JRM Vol.36 No.3 pp. 546-554
doi: 10.20965/jrm.2024.p0546


Designing Decentralized Systems with High Survivability Inspired by Altruistic Social Interactions of Vampire Bats

Takeshi Kano* ORCID Icon, Shokichi Kawamura*,**, Taishi Mikami*,**, Daiki Wakita* ORCID Icon, and Akio Ishiguro* ORCID Icon

*Research Institute of Electrical Communication, Tohoku University
2-1-1 Katahira, Aoba-ku, Sendai, Miyagi 980-8577, Japan

**Graduate School of Engineering, Tohoku University
6-6 Aramaki Aza-Aoba, Aoba-ku, Sendai, Miyagi 980-8579, Japan

November 21, 2023
January 31, 2024
June 20, 2024
decentralized system, vampire bat, altruistic behavior, survivability

Altruism is a key concept in the design of decentralized systems with high survivability. We focus on a community of vampire bats to reveal how intra-group altruism produces group-wide survivability. Although these bats die within three days if food is unavailable, they can survive for over 10 years by developing a highly sophisticated social community in which they share food. This food-sharing behavior occurs not only among blood relatives, but also among unrelated individuals through self-organizing social relationships based on grooming behavior. We propose a simple network model that focuses on the relationship between food sharing and grooming. We performed simulations under periodic, stationary, and irregular feeding environments, and found that suitable update rules for social relationships depend on the type of environment. Our findings provide insights into how decentralized systems with high survivability can be designed based on altruism.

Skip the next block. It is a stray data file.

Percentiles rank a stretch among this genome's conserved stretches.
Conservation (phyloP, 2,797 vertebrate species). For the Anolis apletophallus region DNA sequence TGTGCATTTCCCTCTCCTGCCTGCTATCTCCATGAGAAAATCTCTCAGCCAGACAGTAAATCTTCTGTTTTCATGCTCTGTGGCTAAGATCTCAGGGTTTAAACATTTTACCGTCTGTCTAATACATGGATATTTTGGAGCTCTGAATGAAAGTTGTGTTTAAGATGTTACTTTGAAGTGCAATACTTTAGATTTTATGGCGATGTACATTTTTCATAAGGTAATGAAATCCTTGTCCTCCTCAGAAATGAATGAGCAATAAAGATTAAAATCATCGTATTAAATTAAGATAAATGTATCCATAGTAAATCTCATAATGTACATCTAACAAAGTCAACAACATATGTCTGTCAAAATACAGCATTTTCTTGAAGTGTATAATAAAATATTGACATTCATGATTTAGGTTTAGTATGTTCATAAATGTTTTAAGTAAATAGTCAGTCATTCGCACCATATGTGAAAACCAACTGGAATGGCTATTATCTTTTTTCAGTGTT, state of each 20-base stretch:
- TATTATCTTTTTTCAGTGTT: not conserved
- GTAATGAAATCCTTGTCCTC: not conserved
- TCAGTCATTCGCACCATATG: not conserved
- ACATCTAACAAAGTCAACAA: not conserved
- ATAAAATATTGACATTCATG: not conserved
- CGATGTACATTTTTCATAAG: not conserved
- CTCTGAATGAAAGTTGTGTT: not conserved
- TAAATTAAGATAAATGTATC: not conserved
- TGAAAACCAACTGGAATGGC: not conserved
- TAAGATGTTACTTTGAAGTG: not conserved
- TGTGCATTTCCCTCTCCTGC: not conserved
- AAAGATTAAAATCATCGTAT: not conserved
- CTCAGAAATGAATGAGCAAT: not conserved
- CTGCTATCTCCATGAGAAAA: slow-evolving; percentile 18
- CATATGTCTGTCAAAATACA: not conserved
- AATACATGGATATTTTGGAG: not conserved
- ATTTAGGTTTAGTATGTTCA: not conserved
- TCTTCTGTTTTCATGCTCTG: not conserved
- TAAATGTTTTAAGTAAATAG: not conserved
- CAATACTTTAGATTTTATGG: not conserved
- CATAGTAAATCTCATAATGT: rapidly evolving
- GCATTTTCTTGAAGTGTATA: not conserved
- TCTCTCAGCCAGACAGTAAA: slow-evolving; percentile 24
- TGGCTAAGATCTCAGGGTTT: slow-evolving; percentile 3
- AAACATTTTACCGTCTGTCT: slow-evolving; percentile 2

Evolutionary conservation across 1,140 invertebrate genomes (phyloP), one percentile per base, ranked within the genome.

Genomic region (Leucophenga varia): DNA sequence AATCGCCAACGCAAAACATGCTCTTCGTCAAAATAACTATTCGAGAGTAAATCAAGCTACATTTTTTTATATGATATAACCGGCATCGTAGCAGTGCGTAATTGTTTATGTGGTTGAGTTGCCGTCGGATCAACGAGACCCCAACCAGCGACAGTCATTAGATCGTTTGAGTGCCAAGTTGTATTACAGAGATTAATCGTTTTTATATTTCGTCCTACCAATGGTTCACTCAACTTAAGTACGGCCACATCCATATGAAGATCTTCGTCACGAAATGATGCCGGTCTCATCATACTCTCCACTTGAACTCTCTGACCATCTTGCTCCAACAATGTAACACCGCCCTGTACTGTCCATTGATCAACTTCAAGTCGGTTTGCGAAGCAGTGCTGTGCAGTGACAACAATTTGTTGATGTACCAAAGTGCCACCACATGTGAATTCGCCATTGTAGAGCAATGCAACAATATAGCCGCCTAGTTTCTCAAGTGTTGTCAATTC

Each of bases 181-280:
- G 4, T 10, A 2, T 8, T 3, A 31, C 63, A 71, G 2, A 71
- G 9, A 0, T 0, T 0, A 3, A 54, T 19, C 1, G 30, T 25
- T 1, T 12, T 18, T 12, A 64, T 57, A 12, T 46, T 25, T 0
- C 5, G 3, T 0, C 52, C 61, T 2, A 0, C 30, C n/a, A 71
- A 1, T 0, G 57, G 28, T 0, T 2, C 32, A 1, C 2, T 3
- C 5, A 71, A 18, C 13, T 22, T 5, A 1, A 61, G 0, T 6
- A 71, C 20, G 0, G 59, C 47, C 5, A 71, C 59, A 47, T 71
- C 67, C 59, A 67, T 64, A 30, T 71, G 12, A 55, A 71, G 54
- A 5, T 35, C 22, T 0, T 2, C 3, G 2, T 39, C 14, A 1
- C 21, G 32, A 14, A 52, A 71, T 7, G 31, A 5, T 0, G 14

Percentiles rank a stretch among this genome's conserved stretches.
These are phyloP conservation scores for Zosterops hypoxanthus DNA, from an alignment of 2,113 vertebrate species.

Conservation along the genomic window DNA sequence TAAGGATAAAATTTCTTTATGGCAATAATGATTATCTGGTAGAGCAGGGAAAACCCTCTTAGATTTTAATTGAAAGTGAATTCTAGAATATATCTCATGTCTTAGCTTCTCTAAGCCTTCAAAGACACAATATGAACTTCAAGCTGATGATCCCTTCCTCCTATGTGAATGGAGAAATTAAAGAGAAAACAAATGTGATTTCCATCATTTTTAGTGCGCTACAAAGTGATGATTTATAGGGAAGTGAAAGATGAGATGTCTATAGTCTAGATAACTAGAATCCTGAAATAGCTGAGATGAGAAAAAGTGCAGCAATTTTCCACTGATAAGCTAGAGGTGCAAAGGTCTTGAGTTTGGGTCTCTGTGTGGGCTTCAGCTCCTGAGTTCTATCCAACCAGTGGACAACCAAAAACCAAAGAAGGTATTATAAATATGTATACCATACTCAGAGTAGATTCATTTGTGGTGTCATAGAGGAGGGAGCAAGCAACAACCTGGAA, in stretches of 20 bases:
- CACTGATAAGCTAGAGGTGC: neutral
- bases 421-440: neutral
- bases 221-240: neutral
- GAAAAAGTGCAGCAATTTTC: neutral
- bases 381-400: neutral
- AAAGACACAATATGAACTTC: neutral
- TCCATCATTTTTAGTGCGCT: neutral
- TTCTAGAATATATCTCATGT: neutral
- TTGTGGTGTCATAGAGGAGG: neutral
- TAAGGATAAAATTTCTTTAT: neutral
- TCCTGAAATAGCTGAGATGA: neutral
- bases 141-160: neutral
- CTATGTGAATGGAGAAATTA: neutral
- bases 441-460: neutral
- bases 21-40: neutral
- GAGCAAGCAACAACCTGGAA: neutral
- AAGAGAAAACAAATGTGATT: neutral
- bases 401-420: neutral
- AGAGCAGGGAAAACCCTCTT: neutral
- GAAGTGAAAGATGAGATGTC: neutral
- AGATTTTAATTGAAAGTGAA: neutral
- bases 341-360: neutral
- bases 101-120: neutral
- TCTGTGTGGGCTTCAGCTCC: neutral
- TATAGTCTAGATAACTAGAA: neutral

Community formation mechanism of vampire bats

Community formation mechanism of vampire bats

Cite this article as:
T. Kano, S. Kawamura, T. Mikami, D. Wakita, and A. Ishiguro, “Designing Decentralized Systems with High Survivability Inspired by Altruistic Social Interactions of Vampire Bats,” J. Robot. Mechatron., Vol.36 No.3, pp. 546-554, 2024.
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Last updated on Jul. 12, 2024